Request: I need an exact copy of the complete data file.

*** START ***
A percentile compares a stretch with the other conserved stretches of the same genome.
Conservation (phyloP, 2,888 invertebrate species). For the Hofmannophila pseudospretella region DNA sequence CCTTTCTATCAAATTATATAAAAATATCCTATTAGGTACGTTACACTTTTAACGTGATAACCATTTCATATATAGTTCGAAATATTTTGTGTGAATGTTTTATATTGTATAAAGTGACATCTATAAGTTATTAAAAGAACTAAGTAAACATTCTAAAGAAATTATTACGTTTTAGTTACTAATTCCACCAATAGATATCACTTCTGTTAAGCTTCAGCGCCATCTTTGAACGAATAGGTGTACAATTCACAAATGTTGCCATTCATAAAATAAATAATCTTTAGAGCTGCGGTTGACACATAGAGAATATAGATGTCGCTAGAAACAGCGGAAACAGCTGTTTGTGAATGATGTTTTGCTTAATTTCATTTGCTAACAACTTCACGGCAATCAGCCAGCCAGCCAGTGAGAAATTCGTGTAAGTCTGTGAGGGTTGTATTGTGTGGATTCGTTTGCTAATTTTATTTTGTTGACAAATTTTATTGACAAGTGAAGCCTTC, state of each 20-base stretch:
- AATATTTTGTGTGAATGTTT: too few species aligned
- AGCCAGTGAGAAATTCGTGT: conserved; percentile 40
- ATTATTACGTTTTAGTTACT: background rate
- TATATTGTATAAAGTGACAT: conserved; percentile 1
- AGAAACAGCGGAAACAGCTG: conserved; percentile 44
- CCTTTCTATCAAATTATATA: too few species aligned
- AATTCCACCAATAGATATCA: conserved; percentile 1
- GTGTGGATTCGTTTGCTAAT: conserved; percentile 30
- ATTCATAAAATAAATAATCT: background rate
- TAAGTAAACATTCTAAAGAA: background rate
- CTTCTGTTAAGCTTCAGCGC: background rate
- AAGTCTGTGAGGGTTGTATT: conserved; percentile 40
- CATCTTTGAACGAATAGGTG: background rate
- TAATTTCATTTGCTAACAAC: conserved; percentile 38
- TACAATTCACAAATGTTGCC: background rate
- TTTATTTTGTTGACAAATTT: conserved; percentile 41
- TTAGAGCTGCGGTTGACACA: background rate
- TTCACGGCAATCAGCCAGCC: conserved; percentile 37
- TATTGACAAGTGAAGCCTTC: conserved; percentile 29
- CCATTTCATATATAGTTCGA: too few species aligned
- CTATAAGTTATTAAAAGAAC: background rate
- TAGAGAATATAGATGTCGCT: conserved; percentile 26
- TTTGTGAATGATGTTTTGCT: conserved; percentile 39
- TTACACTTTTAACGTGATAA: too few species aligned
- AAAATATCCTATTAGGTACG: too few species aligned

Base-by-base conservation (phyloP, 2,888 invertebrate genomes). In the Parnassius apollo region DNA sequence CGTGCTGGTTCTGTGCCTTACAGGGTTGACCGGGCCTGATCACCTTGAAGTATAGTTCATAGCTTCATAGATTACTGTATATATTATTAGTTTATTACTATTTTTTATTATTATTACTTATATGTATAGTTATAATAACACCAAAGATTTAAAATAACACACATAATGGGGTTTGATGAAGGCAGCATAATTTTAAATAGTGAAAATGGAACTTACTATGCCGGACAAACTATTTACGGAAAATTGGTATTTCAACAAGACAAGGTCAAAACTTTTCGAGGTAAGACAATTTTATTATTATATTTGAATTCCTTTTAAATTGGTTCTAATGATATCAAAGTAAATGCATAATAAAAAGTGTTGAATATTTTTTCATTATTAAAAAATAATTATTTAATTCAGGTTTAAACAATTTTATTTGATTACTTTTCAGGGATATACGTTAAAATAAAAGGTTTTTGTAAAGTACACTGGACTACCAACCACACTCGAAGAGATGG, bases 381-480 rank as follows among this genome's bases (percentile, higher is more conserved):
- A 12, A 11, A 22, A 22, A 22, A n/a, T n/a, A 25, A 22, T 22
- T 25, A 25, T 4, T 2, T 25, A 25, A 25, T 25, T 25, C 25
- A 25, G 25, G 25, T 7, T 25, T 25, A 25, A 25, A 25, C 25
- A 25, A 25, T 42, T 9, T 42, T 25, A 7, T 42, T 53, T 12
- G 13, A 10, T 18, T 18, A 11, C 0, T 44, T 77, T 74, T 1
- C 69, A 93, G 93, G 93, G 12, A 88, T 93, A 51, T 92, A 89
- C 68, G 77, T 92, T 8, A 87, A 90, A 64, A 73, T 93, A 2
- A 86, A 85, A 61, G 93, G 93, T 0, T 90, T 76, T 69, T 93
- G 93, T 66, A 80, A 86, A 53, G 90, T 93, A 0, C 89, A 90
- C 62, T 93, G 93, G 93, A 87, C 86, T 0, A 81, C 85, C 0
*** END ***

A percentile compares a stretch with the other conserved stretches of the same genome.
Conservation (phyloP, 2,888 invertebrate species). For the Hofmannophila pseudospretella region DNA sequence CCTTTCTATCAAATTATATAAAAATATCCTATTAGGTACGTTACACTTTTAACGTGATAACCATTTCATATATAGTTCGAAATATTTTGTGTGAATGTTTTATATTGTATAAAGTGACATCTATAAGTTATTAAAAGAACTAAGTAAACATTCTAAAGAAATTATTACGTTTTAGTTACTAATTCCACCAATAGATATCACTTCTGTTAAGCTTCAGCGCCATCTTTGAACGAATAGGTGTACAATTCACAAATGTTGCCATTCATAAAATAAATAATCTTTAGAGCTGCGGTTGACACATAGAGAATATAGATGTCGCTAGAAACAGCGGAAACAGCTGTTTGTGAATGATGTTTTGCTTAATTTCATTTGCTAACAACTTCACGGCAATCAGCCAGCCAGCCAGTGAGAAATTCGTGTAAGTCTGTGAGGGTTGTATTGTGTGGATTCGTTTGCTAATTTTATTTTGTTGACAAATTTTATTGACAAGTGAAGCCTTC, state of each 20-base stretch:
- AATATTTTGTGTGAATGTTT: too few species aligned
- AGCCAGTGAGAAATTCGTGT: conserved; percentile 40
- ATTATTACGTTTTAGTTACT: background rate
- TATATTGTATAAAGTGACAT: conserved; percentile 1
- AGAAACAGCGGAAACAGCTG: conserved; percentile 44
- CCTTTCTATCAAATTATATA: too few species aligned
- AATTCCACCAATAGATATCA: conserved; percentile 1
- GTGTGGATTCGTTTGCTAAT: conserved; percentile 30
- ATTCATAAAATAAATAATCT: background rate
- TAAGTAAACATTCTAAAGAA: background rate
- CTTCTGTTAAGCTTCAGCGC: background rate
- AAGTCTGTGAGGGTTGTATT: conserved; percentile 40
- CATCTTTGAACGAATAGGTG: background rate
- TAATTTCATTTGCTAACAAC: conserved; percentile 38
- TACAATTCACAAATGTTGCC: background rate
- TTTATTTTGTTGACAAATTT: conserved; percentile 41
- TTAGAGCTGCGGTTGACACA: background rate
- TTCACGGCAATCAGCCAGCC: conserved; percentile 37
- TATTGACAAGTGAAGCCTTC: conserved; percentile 29
- CCATTTCATATATAGTTCGA: too few species aligned
- CTATAAGTTATTAAAAGAAC: background rate
- TAGAGAATATAGATGTCGCT: conserved; percentile 26
- TTTGTGAATGATGTTTTGCT: conserved; percentile 39
- TTACACTTTTAACGTGATAA: too few species aligned
- AAAATATCCTATTAGGTACG: too few species aligned

Base-by-base conservation (phyloP, 2,888 invertebrate genomes). In the Parnassius apollo region DNA sequence CGTGCTGGTTCTGTGCCTTACAGGGTTGACCGGGCCTGATCACCTTGAAGTATAGTTCATAGCTTCATAGATTACTGTATATATTATTAGTTTATTACTATTTTTTATTATTATTACTTATATGTATAGTTATAATAACACCAAAGATTTAAAATAACACACATAATGGGGTTTGATGAAGGCAGCATAATTTTAAATAGTGAAAATGGAACTTACTATGCCGGACAAACTATTTACGGAAAATTGGTATTTCAACAAGACAAGGTCAAAACTTTTCGAGGTAAGACAATTTTATTATTATATTTGAATTCCTTTTAAATTGGTTCTAATGATATCAAAGTAAATGCATAATAAAAAGTGTTGAATATTTTTTCATTATTAAAAAATAATTATTTAATTCAGGTTTAAACAATTTTATTTGATTACTTTTCAGGGATATACGTTAAAATAAAAGGTTTTTGTAAAGTACACTGGACTACCAACCACACTCGAAGAGATGG, bases 381-480 rank as follows among this genome's bases (percentile, higher is more conserved):
- A 12, A 11, A 22, A 22, A 22, A n/a, T n/a, A 25, A 22, T 22
- T 25, A 25, T 4, T 2, T 25, A 25, A 25, T 25, T 25, C 25
- A 25, G 25, G 25, T 7, T 25, T 25, A 25, A 25, A 25, C 25
- A 25, A 25, T 42, T 9, T 42, T 25, A 7, T 42, T 53, T 12
- G 13, A 10, T 18, T 18, A 11, C 0, T 44, T 77, T 74, T 1
- C 69, A 93, G 93, G 93, G 12, A 88, T 93, A 51, T 92, A 89
- C 68, G 77, T 92, T 8, A 87, A 90, A 64, A 73, T 93, A 2
- A 86, A 85, A 61, G 93, G 93, T 0, T 90, T 76, T 69, T 93
- G 93, T 66, A 80, A 86, A 53, G 90, T 93, A 0, C 89, A 90
- C 62, T 93, G 93, G 93, A 87, C 86, T 0, A 81, C 85, C 0